Time to Make Flower Essences!

It’s best to make flower essences when the flower is at the peak of its blossoming, or right before the peak. Go out in the morning with clippers, undistilled spring water and a glass bowl or jar. Approach the flower or plant that you wish to make an essence of. Ask for permission to extract its essence, in whatever way feels the best to you. I like to make a prayer of gratitude, and sit with the plant for a while, before doing anything. Maybe I’ll observe the plant, draw it, photograph it, or just meditate with it. Do whatever feels the best for you, but it’s integral to establish a healthy relationship with the plant, before you try and make medicine with it.

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Making Pine Pitch Salve
from Piñon (Pinus edulis)

by Sarah Morgan Haydock

When we first arrived in New Mexico we set up our tent on the crest of a hill in the National Forest outside of Santa Fe. The mountains that surrounded us were still capped with snow. For about a month we explored that little part of the mountain where we camped – it was so different from anything I had ever seen! So open, so dry, so powerful!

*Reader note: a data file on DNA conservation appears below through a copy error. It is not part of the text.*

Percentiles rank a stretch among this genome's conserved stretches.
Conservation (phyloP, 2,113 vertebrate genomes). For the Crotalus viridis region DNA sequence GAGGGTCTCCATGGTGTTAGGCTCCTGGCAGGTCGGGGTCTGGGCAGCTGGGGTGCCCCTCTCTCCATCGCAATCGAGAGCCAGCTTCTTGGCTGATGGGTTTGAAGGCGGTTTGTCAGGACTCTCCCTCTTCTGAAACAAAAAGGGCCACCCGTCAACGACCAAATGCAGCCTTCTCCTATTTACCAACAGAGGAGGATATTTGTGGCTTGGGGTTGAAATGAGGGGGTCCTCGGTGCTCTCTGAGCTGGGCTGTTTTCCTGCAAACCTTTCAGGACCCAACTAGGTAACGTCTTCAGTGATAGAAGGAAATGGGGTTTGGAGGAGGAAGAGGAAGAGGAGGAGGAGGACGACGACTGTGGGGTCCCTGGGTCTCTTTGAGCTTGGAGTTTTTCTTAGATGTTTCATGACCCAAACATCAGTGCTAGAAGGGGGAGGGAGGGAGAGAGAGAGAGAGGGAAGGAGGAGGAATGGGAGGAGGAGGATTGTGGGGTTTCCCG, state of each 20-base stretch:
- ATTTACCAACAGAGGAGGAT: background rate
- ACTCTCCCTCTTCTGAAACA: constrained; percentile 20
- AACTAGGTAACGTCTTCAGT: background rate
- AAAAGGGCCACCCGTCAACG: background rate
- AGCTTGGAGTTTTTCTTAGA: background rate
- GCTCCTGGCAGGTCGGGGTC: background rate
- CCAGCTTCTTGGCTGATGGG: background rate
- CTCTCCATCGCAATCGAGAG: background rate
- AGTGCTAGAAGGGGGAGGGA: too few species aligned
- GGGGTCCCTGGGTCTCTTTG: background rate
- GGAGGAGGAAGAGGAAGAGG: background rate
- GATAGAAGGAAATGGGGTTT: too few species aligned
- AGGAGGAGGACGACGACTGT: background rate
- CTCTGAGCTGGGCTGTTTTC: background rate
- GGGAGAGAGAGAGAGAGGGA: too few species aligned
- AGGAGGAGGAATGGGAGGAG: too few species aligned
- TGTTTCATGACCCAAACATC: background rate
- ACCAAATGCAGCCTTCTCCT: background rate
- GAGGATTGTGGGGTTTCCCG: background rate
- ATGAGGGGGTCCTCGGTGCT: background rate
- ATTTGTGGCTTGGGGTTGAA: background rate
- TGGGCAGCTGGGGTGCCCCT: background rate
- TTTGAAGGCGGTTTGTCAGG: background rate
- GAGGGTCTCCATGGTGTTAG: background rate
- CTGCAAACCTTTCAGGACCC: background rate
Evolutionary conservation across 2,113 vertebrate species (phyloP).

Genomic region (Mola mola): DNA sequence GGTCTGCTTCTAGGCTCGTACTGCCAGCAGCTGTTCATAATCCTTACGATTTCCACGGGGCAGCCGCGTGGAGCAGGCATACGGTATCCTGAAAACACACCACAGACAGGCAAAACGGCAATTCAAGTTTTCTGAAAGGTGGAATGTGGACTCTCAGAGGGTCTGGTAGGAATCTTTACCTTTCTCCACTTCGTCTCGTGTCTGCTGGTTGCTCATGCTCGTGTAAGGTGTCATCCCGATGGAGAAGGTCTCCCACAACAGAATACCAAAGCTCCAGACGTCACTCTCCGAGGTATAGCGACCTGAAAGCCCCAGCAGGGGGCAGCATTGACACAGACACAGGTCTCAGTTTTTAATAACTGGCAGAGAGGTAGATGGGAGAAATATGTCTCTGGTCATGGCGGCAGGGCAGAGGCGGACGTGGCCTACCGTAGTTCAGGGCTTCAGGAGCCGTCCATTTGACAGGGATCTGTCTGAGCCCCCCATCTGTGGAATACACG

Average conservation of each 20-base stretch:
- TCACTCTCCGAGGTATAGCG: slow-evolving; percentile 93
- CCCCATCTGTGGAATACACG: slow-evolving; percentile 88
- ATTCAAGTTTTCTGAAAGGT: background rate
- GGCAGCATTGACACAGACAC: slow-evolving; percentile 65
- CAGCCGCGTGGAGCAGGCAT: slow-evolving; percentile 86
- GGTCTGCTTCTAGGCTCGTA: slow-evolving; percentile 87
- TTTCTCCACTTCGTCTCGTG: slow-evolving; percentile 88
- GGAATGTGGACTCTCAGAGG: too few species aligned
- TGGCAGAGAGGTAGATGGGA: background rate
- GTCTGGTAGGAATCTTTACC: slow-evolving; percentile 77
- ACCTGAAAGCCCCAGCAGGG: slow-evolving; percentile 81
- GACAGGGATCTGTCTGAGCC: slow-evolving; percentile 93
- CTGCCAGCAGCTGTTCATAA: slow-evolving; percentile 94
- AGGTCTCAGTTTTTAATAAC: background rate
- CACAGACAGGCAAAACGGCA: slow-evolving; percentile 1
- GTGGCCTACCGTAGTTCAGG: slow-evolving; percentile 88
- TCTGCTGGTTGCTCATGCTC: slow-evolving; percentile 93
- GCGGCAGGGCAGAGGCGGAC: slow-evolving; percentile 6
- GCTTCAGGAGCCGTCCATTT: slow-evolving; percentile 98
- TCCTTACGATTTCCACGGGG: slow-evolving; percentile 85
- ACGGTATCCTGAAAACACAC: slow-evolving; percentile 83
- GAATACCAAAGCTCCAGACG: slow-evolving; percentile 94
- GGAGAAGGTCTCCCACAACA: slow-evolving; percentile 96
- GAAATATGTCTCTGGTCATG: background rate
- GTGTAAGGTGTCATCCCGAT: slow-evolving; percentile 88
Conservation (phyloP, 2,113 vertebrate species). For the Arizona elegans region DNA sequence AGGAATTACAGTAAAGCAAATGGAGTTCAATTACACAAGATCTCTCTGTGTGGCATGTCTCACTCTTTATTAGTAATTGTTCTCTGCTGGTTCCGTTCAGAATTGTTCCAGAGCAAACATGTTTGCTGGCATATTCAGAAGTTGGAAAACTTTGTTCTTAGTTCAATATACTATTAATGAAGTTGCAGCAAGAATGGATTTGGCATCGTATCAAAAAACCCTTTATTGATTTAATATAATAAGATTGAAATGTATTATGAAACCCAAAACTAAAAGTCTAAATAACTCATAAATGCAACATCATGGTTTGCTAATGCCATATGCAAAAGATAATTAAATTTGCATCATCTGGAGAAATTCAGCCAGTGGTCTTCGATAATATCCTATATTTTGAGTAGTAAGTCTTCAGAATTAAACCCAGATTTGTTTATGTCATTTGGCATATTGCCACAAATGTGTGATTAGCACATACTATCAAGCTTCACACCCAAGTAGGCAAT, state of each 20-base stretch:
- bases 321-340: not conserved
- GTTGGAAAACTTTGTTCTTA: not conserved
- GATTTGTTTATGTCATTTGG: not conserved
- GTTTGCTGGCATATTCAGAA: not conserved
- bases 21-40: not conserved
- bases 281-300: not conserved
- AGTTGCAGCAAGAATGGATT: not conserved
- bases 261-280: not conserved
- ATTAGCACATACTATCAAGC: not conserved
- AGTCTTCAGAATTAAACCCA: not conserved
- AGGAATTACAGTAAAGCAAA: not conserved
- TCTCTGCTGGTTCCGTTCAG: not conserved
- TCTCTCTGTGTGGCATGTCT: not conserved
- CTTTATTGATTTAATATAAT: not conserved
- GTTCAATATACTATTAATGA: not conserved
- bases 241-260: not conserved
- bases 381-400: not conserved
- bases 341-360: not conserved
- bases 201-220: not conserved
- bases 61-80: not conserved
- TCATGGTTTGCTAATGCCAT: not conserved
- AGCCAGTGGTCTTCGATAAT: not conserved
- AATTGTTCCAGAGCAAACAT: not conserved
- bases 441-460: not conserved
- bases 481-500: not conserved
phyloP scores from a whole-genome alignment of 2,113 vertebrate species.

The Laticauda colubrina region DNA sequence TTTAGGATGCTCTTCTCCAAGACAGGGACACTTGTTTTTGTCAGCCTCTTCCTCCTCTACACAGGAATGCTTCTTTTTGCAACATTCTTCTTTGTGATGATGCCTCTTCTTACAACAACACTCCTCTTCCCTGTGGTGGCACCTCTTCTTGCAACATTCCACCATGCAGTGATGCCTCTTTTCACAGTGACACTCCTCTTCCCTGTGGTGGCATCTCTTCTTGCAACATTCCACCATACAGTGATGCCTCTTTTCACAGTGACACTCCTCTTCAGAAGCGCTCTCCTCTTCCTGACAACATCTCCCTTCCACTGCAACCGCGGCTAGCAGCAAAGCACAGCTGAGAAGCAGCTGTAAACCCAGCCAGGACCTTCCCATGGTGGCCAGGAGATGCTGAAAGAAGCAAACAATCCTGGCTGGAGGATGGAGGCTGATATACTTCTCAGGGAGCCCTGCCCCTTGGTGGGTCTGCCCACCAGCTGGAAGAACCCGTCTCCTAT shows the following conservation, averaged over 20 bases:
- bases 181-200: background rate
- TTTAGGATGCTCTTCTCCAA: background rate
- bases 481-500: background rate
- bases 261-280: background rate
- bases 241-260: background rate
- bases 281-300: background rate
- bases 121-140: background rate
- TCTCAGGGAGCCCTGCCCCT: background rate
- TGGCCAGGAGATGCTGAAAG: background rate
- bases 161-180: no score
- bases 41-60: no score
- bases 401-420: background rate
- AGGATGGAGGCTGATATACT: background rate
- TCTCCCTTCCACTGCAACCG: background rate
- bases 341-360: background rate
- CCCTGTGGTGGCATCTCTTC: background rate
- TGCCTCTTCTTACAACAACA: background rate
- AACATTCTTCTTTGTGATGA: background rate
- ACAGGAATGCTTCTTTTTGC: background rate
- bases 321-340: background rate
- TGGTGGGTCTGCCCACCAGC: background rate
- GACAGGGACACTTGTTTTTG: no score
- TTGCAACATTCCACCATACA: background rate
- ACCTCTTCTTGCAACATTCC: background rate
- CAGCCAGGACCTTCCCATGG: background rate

It was here that I fell in love with the pines.

There were two types that I came to know: the Ponderosa pine growing majestic with long needles and large cones, the tallest tree by far on these arid mountains, and the piñon growing low with its twisted branches and bristly needles.

The piñon were everywhere. They made the shade that we sat under to cook our food. They lent their twisted branches for us to hang our clothes and diapers on to dry and so I discovered their abundant

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White Bean Soup

by Rachel Shapiro


1/2 lb dried white beans
2 bay leaves
1 medium onion
1 medium carrot
1 TBSP dried sage
1 TBSP coconut oil
2 ripe tomatoes (or one 16 oz carton)
4 cups veggie or chicken stock
4 cups water
1 cup fusilli pasta
salt and pepper

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Egg Alive

by Pegi Jodry

Making Herbal Medicine From Your Own Back Yard

Lesson 2: Healing Salve

by Lulu Sliker

Last publication I wrote of the Magic of making herbal oils and tinctures from your own backyard. Now that those oils have had a bit of time to set up I am ready to give you the run down on how to transform your infused oils into awesome healing salves.